The easiest way I can sum up Project X is to describe it as similar to The Hangover, except instead of three guys trying to remember what they did the night before, you actually get to see the debauchery as it unfolds.
The plot is pretty well worn: Parents go out of town and three high school kids decide to host a party in an attempt to vault them up the social ladder. Thomas, the birthday boy and host of the party, wants to keep things on the small side – a backyard party that will be just big enough for him to get noticed by his classmates, but that won’t get him into any trouble. His pal Costa has decidedly grander plans for the evening, but even he doesn’t anticipate the turnout. Chaos ensues.
The film is done in the “found footage” style —a gimmick that has been overused as of late, especially on the heels of Chronicle and the Paranormal Activity franchise. It would have been better for the filmmakers to use this method more sparingly in Project X – it is totally believable that the teens would be filming the insanity of the party on their cell phones and could have offered a realistic and different perspective. It begins to stretch the level of credibility that they are filming absolutely everything else, unless I’ve missed this trend of teenagers hiring their friends as cinematographers. By using it throughout the film, it loses its effectiveness.
The party is basically the plot, aside from an attempt to shoehorn in a fledgling romance. There isn’t much character development and there is never any doubt that the party is going to get out of hand. The focus in on the partying, giving the moviegoer the feeling of being a voyeur. Shots of teenagers drinking, dancing, doing drugs, hooking up and pretty much every female character going topless abound. People zip line into the pool from the roof of the house, make a platform dive onto a bouncy bounce house and stuff a little person in the oven.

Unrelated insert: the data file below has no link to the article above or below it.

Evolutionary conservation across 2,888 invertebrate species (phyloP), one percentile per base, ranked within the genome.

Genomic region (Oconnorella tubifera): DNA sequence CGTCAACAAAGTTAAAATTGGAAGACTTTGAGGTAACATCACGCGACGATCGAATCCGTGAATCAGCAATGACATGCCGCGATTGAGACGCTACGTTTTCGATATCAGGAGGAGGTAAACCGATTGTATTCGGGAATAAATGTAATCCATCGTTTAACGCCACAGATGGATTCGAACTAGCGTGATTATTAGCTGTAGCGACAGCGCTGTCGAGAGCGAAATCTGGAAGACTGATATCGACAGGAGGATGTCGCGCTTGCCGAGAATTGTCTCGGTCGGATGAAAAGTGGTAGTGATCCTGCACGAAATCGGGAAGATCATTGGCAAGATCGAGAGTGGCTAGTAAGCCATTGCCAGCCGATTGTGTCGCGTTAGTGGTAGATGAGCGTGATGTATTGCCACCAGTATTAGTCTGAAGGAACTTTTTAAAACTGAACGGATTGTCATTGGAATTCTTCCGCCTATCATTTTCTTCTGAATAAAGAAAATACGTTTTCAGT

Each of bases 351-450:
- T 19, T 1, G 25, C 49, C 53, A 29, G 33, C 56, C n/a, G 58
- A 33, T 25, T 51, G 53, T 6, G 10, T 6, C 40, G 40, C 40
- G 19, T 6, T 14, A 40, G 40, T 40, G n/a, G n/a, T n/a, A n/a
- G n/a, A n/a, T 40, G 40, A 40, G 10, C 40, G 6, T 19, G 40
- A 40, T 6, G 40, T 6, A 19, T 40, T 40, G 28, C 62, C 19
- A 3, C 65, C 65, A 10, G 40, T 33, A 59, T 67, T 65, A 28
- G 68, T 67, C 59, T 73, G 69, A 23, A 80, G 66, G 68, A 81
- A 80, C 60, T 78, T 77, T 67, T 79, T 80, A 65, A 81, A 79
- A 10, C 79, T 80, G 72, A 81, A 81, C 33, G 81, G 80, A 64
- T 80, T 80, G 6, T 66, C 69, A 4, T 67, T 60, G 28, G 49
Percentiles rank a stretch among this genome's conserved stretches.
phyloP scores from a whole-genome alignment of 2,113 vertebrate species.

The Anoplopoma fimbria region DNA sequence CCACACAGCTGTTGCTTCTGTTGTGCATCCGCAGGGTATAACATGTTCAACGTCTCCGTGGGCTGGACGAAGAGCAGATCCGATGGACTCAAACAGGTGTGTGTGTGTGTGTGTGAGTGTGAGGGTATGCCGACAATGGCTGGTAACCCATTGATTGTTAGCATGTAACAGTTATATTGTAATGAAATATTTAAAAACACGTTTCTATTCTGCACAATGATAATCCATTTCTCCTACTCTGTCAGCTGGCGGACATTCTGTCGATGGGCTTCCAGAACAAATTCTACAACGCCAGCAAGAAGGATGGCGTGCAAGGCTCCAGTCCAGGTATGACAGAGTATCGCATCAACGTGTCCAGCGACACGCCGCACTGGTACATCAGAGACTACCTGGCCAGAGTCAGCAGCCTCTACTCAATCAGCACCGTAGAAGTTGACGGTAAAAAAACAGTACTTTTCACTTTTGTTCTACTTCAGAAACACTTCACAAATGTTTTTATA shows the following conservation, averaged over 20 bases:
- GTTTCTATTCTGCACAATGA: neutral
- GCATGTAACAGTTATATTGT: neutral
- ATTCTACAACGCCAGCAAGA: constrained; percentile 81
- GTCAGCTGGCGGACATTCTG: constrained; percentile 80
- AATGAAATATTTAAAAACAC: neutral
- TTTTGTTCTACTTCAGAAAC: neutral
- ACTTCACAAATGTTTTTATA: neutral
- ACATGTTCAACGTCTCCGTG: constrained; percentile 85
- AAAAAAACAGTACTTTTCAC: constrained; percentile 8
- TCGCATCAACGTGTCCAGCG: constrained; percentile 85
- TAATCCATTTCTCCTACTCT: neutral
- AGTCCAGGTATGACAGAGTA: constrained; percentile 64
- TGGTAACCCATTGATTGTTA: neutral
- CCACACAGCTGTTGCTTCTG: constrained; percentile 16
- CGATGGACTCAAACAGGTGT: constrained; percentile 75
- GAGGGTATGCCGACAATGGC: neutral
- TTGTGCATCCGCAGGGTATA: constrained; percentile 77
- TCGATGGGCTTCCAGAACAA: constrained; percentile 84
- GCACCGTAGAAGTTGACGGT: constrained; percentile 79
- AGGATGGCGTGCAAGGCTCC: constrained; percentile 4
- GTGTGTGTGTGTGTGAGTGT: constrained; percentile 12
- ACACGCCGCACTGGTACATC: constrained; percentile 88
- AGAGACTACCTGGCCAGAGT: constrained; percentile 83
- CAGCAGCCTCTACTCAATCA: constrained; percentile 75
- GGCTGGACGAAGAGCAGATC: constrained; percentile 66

Clearly this movie is not highbrow. It is unapologetically crude and completely gives in to baser impulses. It is 100% sophomoric. None of qualities are necessarily bad in my book – I have enjoyed plenty of movies that these terms could be applied to. But the major sin that Project X commits for me is that it is just not that funny. For a movie that is billed a comedy they seem to be aiming for more “OMG – can you believe they did that” moments than actual laughs. There are a few humorous moments – I got a kick out of the 12 year old security guards they hired for crowd control – but they were few and far between.
I’m well aware I’m not the target audience for this film. I found myself mentally calculating the repair costs of the damage rather than relishing in the wonton destruction. If you are a 15-22 year old male, you’ll probably eat this stuff up. The younger audience I watched this with seemed to enjoy it. But if all you want to do is watch teens behaving badly and shaky camera work, you can save yourself the money and just go to youtube (may I suggest you start here).
Project X opens nationwide on Friday March 2.